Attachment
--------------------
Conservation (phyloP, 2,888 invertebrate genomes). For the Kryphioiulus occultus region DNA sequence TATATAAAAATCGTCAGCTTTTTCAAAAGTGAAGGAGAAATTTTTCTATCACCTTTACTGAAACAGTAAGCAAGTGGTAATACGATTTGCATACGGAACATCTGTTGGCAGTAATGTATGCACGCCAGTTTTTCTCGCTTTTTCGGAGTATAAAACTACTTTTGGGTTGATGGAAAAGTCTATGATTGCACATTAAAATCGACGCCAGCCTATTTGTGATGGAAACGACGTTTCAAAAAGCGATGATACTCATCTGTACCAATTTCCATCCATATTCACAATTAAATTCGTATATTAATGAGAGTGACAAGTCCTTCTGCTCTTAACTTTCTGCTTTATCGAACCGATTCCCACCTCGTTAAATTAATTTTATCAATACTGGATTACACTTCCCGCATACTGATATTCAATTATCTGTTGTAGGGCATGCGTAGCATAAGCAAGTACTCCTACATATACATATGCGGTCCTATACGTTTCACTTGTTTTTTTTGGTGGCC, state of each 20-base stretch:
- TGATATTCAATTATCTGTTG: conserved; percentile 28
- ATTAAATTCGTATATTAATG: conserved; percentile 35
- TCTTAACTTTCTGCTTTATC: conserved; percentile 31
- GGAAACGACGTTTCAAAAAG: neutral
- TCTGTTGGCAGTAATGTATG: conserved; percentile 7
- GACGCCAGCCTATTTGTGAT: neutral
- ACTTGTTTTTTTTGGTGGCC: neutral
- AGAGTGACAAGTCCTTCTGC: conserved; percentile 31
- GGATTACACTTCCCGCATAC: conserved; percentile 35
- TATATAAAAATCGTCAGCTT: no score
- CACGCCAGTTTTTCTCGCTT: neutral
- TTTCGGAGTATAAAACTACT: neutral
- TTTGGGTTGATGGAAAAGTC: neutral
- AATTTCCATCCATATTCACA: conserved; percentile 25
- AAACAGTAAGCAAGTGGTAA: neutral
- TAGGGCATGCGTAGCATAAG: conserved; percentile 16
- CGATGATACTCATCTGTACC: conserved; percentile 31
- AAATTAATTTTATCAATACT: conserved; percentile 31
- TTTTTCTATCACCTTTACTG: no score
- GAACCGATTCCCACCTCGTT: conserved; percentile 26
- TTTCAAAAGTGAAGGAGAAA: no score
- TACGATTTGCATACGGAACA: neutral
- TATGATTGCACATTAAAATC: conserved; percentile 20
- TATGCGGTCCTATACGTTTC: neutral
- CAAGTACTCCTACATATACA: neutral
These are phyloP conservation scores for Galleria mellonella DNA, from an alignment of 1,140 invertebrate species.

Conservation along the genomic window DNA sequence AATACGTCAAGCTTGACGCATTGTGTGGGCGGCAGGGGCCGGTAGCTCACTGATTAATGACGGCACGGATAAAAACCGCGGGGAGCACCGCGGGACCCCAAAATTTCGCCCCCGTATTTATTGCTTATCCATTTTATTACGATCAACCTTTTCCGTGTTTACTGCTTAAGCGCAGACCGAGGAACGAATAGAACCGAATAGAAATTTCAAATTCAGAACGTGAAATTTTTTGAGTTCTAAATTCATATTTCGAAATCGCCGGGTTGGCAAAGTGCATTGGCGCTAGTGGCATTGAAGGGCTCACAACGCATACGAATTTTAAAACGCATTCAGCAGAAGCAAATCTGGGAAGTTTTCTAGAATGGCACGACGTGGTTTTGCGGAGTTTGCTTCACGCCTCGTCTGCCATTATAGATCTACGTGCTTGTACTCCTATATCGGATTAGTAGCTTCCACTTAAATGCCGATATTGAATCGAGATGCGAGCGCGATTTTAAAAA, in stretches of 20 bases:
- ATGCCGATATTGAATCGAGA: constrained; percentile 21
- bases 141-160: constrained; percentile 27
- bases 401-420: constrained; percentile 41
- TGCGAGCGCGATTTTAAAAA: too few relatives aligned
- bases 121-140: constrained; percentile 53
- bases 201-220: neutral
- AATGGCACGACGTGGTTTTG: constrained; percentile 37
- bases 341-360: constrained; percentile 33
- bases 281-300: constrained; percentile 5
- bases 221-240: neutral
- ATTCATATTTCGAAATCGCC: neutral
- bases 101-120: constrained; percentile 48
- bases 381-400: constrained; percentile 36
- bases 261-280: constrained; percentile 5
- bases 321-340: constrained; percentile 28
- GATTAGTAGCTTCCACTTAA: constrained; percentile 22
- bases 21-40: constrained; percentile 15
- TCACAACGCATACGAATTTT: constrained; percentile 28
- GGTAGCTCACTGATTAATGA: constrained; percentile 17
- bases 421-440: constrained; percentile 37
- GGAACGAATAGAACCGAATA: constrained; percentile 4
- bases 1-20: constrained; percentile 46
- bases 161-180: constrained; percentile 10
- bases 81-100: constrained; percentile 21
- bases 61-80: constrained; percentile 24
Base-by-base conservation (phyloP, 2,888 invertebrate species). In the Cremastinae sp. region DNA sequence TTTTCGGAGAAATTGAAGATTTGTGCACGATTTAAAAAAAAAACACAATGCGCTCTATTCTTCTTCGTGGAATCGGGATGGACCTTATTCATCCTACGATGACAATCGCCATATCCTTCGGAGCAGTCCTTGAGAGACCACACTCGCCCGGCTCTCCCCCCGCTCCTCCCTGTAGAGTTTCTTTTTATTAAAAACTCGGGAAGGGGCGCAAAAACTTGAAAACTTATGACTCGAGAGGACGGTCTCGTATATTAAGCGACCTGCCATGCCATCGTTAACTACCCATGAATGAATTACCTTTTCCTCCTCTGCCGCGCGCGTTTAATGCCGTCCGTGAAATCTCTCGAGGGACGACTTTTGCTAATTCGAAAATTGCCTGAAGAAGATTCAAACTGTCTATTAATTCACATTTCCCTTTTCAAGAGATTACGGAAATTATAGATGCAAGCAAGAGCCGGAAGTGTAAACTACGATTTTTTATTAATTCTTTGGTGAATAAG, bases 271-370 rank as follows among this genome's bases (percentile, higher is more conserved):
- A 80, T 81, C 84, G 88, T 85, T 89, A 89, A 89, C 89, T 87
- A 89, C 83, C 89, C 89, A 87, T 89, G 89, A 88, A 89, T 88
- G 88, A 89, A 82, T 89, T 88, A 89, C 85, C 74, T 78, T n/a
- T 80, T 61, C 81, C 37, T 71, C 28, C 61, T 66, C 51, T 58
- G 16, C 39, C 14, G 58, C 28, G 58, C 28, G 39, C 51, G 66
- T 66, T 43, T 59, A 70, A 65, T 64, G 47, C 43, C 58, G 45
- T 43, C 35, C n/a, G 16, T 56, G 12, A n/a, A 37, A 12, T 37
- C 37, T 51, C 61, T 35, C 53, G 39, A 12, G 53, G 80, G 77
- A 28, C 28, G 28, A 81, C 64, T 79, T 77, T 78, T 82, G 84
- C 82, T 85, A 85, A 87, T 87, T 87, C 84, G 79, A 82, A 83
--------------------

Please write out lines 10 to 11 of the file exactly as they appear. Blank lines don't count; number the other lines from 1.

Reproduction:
- GGATTACACTTCCCGCATAC: conserved; percentile 35
- TATATAAAAATCGTCAGCTT: no score